Fun Supreme Court Arguments

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Re: Fun Supreme Court Arguments

Postby knaughty » Mon Nov 15, 2010 7:13 am

Fivelives wrote:How are you enjoying Dead Rising 2 down there in Australia? Oh, I know - let's get together and play a game of Left 4 D-... Oh, wait. Nevermind.(1)

There's a lot of things fucked up about the US, but one of the things that isn't fucked up (yet) is that we all have the right to make our own decisions without the government stepping in and saying "No. That's bad for you."(2)

Instead, they step in AFTER we do stupid shit and punish us for it. Eminently fair - it's called the rule of law and is necessary in any civilized society.(3)

You started it :twisted:

(1) I don't play either game, personally, but both are fully legal and available in retail stores.
Dead Rising
Left 4 Dead

By the way, your own Supreme Court is in the process of saying that working out that "working out you've made a mistake with classification via a trial" (your implied example) re the video game ratings is a stupid idea. Either rate them with a ratings board and define who can buy what, and define several age categories (the Australian system), allow industry self-regulation, or butt out. Using "punish people when they stuff up via jury trial" (next point) is a failure in this instance. BTW: In Australia you can't end up in court because some fundies took offence at your porn, thus causing you to fail the Miller test.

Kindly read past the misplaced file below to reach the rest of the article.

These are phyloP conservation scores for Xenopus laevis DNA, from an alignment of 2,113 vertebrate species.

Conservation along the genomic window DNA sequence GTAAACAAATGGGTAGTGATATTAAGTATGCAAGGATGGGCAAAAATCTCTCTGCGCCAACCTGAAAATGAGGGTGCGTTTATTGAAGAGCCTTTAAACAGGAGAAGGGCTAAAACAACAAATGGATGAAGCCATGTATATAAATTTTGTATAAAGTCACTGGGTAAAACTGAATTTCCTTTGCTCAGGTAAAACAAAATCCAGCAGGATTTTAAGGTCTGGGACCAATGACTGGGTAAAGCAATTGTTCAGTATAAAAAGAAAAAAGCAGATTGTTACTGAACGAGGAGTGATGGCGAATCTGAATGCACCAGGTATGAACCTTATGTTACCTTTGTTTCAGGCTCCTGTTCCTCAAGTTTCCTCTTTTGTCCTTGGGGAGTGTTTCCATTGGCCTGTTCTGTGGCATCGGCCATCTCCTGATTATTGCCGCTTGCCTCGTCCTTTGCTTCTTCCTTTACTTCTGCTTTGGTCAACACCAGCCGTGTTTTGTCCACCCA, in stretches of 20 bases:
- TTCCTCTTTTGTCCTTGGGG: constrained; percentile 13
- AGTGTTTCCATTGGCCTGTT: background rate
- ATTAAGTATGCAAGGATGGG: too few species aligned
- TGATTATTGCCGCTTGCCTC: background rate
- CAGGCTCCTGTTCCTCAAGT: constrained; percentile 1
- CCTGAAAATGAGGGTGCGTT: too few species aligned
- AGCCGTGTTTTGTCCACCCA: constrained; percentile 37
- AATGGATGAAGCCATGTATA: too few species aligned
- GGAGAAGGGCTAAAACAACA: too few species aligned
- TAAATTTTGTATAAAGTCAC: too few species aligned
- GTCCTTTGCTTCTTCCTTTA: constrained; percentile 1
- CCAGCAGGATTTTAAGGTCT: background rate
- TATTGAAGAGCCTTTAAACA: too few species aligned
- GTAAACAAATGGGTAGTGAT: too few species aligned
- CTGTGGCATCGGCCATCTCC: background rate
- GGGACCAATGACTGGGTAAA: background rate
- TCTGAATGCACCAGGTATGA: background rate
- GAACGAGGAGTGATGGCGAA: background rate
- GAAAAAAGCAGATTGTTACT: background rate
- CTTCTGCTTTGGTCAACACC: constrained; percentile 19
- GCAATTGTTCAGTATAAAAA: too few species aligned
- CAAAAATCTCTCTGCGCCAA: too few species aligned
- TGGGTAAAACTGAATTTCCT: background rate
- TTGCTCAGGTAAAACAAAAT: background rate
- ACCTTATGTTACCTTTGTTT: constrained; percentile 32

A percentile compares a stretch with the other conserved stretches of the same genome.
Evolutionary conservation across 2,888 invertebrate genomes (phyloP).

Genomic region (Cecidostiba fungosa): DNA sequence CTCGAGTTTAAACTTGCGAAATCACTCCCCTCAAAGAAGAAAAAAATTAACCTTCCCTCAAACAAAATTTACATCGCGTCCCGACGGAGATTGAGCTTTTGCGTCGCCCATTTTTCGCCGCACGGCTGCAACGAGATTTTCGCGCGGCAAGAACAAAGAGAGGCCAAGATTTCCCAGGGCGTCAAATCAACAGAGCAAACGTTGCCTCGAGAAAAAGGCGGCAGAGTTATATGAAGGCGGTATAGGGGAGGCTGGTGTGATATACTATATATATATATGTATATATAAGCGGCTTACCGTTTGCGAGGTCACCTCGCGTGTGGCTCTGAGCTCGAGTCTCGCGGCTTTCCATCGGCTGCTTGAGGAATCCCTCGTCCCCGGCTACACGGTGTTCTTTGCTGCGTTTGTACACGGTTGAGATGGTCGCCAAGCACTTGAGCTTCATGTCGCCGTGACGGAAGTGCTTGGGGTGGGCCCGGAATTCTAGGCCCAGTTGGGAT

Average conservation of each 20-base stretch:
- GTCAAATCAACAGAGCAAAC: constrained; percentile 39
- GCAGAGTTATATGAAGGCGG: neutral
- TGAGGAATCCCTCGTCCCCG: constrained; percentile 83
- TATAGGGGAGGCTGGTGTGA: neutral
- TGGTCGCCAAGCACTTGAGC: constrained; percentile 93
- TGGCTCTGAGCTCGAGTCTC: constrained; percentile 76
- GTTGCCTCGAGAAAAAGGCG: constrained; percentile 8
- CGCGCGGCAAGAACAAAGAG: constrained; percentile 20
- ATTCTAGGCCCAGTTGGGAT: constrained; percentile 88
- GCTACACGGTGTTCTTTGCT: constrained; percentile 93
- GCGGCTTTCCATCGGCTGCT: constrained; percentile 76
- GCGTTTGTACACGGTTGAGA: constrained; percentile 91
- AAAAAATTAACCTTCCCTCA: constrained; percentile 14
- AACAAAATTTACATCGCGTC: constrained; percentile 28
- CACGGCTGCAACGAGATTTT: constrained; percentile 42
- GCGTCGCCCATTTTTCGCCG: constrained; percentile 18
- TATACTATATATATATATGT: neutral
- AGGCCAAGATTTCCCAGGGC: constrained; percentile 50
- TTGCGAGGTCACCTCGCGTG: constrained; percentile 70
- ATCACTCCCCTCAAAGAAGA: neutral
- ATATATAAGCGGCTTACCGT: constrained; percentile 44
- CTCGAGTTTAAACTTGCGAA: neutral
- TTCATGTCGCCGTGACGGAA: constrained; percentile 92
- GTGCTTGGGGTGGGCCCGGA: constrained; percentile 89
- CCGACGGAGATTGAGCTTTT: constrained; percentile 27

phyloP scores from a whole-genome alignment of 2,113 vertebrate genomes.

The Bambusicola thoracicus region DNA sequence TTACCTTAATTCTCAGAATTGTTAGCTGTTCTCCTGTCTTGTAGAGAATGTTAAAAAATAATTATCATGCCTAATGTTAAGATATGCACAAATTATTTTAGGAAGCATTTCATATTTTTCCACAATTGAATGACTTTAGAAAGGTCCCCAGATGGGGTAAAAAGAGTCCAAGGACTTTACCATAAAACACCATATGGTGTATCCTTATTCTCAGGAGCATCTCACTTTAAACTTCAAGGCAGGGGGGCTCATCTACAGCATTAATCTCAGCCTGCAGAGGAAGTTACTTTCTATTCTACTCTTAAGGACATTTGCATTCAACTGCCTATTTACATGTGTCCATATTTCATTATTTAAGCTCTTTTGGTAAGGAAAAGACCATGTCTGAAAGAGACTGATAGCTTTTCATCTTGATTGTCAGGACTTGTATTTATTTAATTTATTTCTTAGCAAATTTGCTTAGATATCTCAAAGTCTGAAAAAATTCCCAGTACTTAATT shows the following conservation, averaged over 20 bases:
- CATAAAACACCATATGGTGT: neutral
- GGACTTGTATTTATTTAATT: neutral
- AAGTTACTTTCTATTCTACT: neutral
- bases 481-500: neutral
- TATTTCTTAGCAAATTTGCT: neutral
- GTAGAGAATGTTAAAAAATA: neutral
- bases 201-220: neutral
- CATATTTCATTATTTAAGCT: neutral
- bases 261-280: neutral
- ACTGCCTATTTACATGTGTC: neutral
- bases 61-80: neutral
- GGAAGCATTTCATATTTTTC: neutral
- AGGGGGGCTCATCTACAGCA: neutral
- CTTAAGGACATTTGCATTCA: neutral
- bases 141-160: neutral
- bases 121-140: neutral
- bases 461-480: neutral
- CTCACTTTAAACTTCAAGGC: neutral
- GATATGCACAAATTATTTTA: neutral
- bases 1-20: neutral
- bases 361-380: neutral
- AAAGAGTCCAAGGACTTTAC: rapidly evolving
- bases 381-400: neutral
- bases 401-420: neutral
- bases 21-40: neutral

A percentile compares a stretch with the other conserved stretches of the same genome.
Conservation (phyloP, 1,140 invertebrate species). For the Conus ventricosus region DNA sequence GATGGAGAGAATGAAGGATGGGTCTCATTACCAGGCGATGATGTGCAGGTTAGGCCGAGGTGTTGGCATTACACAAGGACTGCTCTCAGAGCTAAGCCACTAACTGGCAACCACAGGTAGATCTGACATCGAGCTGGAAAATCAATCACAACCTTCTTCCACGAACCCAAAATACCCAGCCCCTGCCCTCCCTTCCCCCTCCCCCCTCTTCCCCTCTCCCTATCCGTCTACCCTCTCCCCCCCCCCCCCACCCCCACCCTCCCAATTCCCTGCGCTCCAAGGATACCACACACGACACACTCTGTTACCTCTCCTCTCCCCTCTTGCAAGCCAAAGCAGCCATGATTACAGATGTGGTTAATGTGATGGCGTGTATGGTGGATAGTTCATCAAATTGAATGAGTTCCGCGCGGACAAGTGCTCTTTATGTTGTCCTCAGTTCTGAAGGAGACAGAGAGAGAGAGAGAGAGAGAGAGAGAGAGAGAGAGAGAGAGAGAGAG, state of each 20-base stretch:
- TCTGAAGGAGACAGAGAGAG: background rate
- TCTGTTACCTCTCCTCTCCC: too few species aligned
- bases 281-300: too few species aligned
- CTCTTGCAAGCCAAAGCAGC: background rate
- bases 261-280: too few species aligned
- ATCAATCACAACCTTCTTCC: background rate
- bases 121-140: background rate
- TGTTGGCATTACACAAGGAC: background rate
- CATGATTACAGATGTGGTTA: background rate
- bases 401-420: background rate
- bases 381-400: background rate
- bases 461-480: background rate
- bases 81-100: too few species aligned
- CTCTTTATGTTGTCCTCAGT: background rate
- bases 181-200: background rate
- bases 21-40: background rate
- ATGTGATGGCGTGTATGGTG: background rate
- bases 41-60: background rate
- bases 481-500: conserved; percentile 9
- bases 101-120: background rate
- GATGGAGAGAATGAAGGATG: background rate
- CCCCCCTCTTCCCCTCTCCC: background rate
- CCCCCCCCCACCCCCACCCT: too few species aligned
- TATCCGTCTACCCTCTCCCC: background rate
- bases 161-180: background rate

(2) Prohibition - have you heard of it? How about Slavery? Never had either on in Australia. How's that war on drugs going for you? Proposition 8. Claiming that all have the right to make our own decisions without the government stepping in and saying "No. That's bad for you." is utterly farcical. I mean seriously - how about drinking age in the US? "You can vote and get killed in a war, but you can't have a beer - alcohol is bad for you! Teenage girl send a nude pic to her teenage boyfriend? WOOT! You're both arrested for child porn offences!

According to the goddamn Wall Street Journal, Australia has better economic freedom than the USA. By the way, you're getting worse. We're one of seven countries that rank as "free", and you're not one of them. We're also ahead of you on corruption - we're 8th, you're 22nd.